Automaker Consortium Battles for US BEV Charging Dominance

Seven global automakers have joined together in a bid to battle Tesla’s dominance of BEV charging infrastructure in the US.

Tesla has recently been seen as having won the battle as the go-to electric car charging stations with both Ford and Volvo announcing its vehicles will now be able to use the installations and Volkswagen in talks to do the same. However, some traditional carmakers are fighting back with a consortium, including BMW, General Motors, Honda, Hyundai, Kia, Mercedes-Benz and Stellantis, in a joint venture to create an extensive nationwide charging network for BEVs.

The joint venture will include the development of a high-powered charging network with at least 30,000 chargers compared to Tesla’s current 1,800 super chargers throughout the country. It hopes to use both public and private investment to accelerate the installation of high-powered charging for BEV owners. The new charging stations will be accessible to all BEVs from any automaker using Combined Charging System (CCS) or North American Charging Standard (NACS) and are expected to meet or exceed the spirit and requirements of the US National Electric Vehicle Infrastructure (NEVI) program.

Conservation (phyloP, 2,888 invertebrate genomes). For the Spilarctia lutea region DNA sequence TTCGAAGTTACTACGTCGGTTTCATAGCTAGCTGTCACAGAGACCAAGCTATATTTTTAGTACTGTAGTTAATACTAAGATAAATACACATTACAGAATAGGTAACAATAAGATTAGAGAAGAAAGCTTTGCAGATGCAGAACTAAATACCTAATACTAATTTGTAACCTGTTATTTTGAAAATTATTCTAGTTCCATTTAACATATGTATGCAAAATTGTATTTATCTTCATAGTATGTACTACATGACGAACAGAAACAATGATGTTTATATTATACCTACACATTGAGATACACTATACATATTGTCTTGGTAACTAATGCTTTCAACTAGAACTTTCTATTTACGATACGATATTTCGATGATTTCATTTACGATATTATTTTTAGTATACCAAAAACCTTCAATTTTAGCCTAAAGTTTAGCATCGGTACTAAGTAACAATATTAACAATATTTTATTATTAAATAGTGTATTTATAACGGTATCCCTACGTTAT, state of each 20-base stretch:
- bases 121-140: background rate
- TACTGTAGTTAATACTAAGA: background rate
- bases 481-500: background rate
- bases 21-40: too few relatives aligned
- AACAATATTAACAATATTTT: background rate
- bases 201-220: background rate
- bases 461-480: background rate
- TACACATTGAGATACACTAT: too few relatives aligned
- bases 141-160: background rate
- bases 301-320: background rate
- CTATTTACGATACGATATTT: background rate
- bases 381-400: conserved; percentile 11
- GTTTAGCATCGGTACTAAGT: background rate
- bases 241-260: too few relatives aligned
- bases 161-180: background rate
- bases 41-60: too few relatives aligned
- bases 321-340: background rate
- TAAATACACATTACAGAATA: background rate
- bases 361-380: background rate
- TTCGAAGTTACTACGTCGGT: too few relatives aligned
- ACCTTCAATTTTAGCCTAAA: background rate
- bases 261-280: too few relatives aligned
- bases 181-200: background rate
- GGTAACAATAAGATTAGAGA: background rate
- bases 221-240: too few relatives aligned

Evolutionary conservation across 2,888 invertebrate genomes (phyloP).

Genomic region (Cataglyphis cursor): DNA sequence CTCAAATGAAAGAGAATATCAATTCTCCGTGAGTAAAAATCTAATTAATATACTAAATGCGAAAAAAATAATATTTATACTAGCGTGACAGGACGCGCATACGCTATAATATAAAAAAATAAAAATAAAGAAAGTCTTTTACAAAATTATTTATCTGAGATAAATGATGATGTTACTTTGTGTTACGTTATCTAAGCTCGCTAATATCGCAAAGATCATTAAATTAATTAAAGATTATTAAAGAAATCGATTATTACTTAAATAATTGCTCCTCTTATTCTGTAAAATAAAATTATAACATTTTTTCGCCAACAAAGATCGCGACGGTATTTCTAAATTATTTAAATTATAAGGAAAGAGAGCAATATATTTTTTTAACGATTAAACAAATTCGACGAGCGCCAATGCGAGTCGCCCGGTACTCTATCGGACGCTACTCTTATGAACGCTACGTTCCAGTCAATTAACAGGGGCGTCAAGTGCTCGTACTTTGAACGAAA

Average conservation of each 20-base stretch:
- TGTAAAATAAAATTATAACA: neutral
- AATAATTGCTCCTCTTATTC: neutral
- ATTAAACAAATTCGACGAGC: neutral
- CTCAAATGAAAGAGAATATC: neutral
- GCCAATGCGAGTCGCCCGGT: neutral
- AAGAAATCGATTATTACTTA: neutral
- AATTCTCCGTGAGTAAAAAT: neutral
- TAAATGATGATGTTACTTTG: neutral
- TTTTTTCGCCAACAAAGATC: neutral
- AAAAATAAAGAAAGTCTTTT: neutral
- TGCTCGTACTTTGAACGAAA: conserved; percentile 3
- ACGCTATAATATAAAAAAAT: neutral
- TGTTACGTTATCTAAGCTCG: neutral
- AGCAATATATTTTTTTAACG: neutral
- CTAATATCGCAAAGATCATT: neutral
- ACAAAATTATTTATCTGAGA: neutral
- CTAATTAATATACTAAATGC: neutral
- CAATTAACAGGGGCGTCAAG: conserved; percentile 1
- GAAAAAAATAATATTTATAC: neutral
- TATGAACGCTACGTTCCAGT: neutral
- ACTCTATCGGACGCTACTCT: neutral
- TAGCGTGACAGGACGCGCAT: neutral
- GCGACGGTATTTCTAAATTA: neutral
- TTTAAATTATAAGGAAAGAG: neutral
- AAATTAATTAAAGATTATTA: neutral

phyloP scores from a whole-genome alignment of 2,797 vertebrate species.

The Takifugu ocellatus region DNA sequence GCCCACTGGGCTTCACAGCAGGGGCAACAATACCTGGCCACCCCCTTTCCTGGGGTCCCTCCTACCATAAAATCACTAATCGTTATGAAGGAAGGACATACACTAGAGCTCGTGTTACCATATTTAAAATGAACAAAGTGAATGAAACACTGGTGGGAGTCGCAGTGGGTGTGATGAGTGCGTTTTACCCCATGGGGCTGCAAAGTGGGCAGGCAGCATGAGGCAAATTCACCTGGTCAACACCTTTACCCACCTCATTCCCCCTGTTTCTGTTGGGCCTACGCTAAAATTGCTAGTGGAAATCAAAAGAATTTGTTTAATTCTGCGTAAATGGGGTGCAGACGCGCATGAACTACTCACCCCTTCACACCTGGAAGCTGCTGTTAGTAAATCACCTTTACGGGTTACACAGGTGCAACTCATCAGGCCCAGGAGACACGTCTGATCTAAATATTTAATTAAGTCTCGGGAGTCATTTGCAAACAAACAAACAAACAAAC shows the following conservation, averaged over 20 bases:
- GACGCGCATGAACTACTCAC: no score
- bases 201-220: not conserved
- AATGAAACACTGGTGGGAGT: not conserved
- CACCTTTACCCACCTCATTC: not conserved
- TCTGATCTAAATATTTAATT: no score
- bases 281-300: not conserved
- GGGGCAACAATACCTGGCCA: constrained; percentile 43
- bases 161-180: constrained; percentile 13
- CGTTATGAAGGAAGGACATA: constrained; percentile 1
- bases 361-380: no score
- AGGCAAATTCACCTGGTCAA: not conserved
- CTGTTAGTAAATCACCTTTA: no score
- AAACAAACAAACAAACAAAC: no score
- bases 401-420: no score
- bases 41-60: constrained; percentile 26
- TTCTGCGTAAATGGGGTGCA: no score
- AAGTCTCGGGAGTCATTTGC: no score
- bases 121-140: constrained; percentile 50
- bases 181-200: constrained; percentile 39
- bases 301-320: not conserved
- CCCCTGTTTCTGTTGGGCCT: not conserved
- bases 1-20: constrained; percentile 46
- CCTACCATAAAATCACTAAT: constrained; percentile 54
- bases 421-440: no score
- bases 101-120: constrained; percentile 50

The consortium hopes its network will become the leading network of reliable high-powered charging stations in North America. The joint venture is expected to be established this year, subject to customary closing conditions and regulatory approvals. Its first stations are expected to open in the US in the summer of 2024 and in Canada at a later stage. Each site will be equipped with multiple high-powered DC chargers. In line with the sustainability strategies of all seven automakers, the joint venture intends to power the charging network solely by renewable energy.

Stellantis CEO Carlos Tavares, said: “We intend to exceed customer expectations by creating more opportunities for a seamless charging experience given the significant growth expected in the market. We believe that a charging network at scale is vital to protecting freedom of mobility for all, especially as we work to achieve our ambitious carbon neutrality plan. A strong charging network should be available for all – under the same conditions – and be built together with a win-win spirit. I want to thank each colleague involved, as it is a milestone example of our collective intelligence to listen and serve our customers.”

— Paul Myles is a seasoned automotive journalist based in Europe. Follow him on Twitter @Paulmyles_  and Threads

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